For the second time in six years, a state law barring clergy members from having sex with people they counsel has been found constitutional by the Minnesota Supreme Court.
In a 4-1 ruling, the high court upheld the law in the case of a St. Paul priest convicted of sex with an adult parishioner. The law makes it a felony for clergy to “engage in sexual conduct” with those seeking “religious or spiritual advice, aid or comfort in private.”
The ruling also reverses a Minnesota Court of Appeals decision last year that granted the Rev. Christopher Wenthe a new trial. That ruling found that the religious evidence used against Wenthe violated his rights under the First Amendment, which holds in part that “Congress shall make no law respecting an establishment of religion.” Wenthe was convicted in 2011 of third-degree criminal sexual conduct for a sexual relationship with a woman nearly 10 years ago.
Writing for the majority, Chief Justice Lorie Gildea countered that the law is not excessively entangled with religion because it applies “neutral principles of law and regulates only secular aspects of clergy-parishioner relationships.” Whether an alleged victim received “advice, aid or comfort” from a clergy member can be determined “without delving into religious doctrine,” she added.
Ramsey County Attorney John Choi, whose office prosecuted Wenthe, praised the decision for the confidence it will give to prosecutors in similar cases.
“That’s what the Legislature was talking about with this law — when you have someone going through immense personal issues and seeking advice from a member of the clergy, a sexual relationship in that context is prohibited.”
The law also makes clear, Choi added, that consent is not a defense.
Although Wenthe’s conviction will stand, his case will return to the Minnesota Court of Appeals for additional issues that weren’t addressed when he was granted a new trial, including whether Wenthe knew he was breaking the law.
“This odyssey will be continuing,” said Wenthe’s attorney, Paul Engh, who added that he may ask the U.S. Supreme Court to hear the case.
“The part of the law that’s troubling is that if both parties consent to something, one party’s consent is nullified by the law,” he said. “So you can’t ever consent.”
In the meantime, the ruling could also affect whether charges are filed in similar cases.
Hennepin County Attorney Mike Freeman said Wednesday he will review the ruling before deciding whether a Maplewood priest under scrutiny will be charged for allegedly having an affair this year with a married parishioner.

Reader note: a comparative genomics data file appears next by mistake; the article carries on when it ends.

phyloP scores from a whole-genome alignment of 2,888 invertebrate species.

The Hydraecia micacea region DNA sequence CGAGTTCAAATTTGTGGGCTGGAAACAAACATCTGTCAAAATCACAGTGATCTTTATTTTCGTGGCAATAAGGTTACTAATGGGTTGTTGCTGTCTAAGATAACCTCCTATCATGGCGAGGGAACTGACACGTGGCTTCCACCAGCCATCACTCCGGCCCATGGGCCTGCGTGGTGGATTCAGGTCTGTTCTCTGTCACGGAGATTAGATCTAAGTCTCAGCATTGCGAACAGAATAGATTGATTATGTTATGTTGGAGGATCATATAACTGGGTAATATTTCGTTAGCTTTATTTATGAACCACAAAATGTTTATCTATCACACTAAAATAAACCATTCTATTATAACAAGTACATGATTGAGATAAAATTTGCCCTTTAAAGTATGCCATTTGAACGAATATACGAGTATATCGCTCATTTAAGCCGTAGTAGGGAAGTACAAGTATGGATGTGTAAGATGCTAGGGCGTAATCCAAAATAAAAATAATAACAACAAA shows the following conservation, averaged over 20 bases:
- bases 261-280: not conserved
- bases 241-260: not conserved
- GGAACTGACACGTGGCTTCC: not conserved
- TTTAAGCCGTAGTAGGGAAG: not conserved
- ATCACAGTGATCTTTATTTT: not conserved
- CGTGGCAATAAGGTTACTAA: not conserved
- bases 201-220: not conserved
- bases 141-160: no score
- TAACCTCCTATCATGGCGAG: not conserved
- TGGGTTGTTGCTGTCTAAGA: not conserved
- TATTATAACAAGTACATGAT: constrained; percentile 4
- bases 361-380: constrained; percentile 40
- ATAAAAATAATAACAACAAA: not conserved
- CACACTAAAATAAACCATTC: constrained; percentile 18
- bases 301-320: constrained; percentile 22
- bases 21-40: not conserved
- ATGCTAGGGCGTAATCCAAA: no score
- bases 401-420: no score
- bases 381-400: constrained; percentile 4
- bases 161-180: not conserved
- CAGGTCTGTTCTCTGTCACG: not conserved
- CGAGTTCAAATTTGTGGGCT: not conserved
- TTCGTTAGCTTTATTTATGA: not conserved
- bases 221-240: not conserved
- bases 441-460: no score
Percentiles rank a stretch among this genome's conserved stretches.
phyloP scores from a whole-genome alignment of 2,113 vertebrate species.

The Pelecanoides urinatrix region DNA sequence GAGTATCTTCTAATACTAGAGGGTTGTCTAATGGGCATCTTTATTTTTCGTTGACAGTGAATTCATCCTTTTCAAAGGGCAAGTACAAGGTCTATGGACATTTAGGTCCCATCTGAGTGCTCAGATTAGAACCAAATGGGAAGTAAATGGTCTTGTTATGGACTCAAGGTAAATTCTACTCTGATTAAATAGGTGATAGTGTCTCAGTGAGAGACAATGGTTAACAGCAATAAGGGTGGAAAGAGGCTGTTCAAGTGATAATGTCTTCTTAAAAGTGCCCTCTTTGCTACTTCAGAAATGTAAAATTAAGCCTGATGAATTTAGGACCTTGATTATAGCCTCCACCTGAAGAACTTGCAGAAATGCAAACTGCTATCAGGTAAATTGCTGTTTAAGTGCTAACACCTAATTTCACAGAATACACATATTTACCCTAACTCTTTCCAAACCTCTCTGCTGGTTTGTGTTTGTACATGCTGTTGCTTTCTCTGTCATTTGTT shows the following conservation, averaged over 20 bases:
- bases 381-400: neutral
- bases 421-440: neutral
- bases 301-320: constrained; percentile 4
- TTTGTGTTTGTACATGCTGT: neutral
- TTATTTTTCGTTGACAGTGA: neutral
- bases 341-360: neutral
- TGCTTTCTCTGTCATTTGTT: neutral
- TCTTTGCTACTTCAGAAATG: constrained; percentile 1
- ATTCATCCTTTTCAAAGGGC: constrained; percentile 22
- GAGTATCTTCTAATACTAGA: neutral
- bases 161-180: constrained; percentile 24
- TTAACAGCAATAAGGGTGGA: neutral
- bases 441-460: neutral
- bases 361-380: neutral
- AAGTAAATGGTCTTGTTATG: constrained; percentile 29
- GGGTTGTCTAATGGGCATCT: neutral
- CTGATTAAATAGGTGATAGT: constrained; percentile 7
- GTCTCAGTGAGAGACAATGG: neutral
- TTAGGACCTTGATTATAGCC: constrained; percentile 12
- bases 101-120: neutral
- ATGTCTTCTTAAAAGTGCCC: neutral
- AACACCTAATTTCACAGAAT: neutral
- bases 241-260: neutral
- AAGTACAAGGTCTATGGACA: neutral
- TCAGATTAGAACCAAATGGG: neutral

Freeman’s office is handling the case due to a conflict of interest in Ramsey County.
Power, not religion
Wenthe was convicted of criminal sexual conduct “during the course of a meeting” with a 21-year-old woman in the rectory of Nativity of Our Lord Catholic Church in St. Paul in 2003.
Wenthe did not dispute that the two had an 18-month relationship but denied that it occurred while he was providing spiritual aid and comfort. Wenthe served eight months of a 57-month sentence in the Ramsey County workhouse and was released before he was granted a new trial.
Prosecutors appealed, and the high court heard arguments this summer.
The opinion rejected Wenthe’s argument that the state law targets clergy, reasoning that other professions such as psychotherapists and correctional officers are included in the statute.
“The Legislature did not single out clergy members because of their affiliation with a religious group,” Gildea wrote. “Instead, the Legislature identified the existence of a power imbalance between clergy members (or purported clergy members) and their parishioners in certain situations — similar to power imbalances created between other professionals and their clients.”
Contrasts from 2007
It was the second time in six years that the Minnesota Supreme Court upheld the constitutionality of the clergy sexual conduct law.
In 2007, the court decided 5-1 to grant a new trial for ex-priest John Bussmann, who was convicted of sexually abusing two women, on the grounds that the evidence against him relied too heavily on church doctrine.
But they evenly split on whether the statute itself was constitutional, meaning it was upheld.
Gildea wrote that the issues in the Bussmann case were different from Wenthe’s. For instance, aspects of Bussmann’s case focused on “the religious power of a priest.”
Secondly, Gildea wrote, the evidence used to convict Wenthe involving Catholic doctrine was relevant to determining whether he was acting as a spiritual adviser or “friend and lover,” as he contended.
Justice Alan Page dissented, reasoning that the state law is unconstitutional. Justices Christopher Dietzen and Wilhelmina Wright did not take part in the ruling.
Engh, who also represents the Maplewood priest under scrutiny and a corrections officer accused under the same statute, declined to say whether consent between adults should negate the law for nonclergy professions as well as clergy.
He maintained that the law, however, is a clear violation of the separation of church and state.
“I respectfully disagree with the court, and I believe this statute is centered, by definition, on religion,” he said.